Jordan bans Israeli farmers from leased border lands

Jordan bans Israeli farmers from leased border lands
Jordan has said Israeli farmers will be banned from accessing the area in the northern Jordan Valley from Sunday onwards.
2 min read
08 November, 2019
Jordan leased the land to Israel as part of a 1994 peace deal [Getty]
Jordan will ban Israeli citizens from entering a part of the Jordan Valley controlled by Israel for more than two decades.

Israeli farmers will be banned from entering the fertile Al-Baqura area from Sunday onwards, the Jordanian government has informed Israel according to the Israeli press.

The areas of Al-Baqura and Al-Ghamar in the Jordan Valley were leased to Israel for 25 years as part of the 1994 peace deal between the two states.

Amman announced last year it would terminate the agreement and retake control of the land.

Despite Jordan's confirmation last month it will resume control over the areas, Israel has continued to push for use of the land.

A request by Tel Aviv to allow Israeli farmers to continue to cultivate land in Al-Baqura and Al-Ghamar was rejected by Amman, Israel's Channel 13 reported on Thursday.

Jordanian Foreign Minister Ayman al-Safadi has, however, suggested that the farmers may receive compensation in return for vacating the land, the Israeli channel claimed.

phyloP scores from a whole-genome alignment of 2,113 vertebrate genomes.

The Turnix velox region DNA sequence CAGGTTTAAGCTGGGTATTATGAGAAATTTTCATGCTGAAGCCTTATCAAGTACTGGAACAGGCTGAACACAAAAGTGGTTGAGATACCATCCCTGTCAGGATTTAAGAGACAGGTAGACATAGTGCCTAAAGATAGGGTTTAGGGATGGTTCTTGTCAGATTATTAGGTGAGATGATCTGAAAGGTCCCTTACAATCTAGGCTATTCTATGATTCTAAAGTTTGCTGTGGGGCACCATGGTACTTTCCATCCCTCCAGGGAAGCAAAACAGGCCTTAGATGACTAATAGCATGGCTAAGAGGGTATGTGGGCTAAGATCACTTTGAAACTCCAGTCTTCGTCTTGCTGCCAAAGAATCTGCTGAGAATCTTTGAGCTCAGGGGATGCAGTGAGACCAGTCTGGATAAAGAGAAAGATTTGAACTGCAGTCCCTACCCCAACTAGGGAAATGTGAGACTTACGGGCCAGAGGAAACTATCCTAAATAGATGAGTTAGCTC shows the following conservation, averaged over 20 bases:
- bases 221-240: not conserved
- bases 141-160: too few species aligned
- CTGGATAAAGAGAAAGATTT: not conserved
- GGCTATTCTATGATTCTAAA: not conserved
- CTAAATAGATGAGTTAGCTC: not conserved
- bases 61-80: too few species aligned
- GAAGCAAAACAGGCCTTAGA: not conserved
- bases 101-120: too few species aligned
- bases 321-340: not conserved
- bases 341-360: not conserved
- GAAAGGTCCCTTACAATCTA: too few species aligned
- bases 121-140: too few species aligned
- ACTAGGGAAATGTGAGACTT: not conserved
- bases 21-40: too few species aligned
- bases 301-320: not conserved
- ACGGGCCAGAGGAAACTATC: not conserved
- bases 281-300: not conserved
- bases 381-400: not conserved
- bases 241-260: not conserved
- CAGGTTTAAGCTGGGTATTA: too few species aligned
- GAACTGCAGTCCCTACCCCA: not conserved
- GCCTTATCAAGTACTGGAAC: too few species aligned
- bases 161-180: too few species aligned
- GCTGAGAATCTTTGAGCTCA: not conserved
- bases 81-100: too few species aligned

It is unclear whether Israeli citizens will also be banned from entering Al-Ghamar.

Two Jordanian citizens arrived back in Jordan on Wednesday after being released by Israeli authorities, who had detained them for months without charge, sparking a minor diplomatic row.

Hiba al-Labadi, 24, and Abdul Rahman Miri, 32, both of Palestinian descent, crossed into Jordan via the King Hussein Bridge to be greeted by their families, officials and crowds of supporters.

The pair were transferred to the capital Amman for health tests before being allowed to return to their family homes.

Upon their release, the former head of Israeli security Avi Dichter said Al-Labadi and Miri's detention had been due to their links with Hezbollah and Hamas respectively, claiming that their detention had prevented the militant groups from carrying out attacks in Israel.

Dichter added that the pair's release was after a deal was reached between the countries' political leadership.

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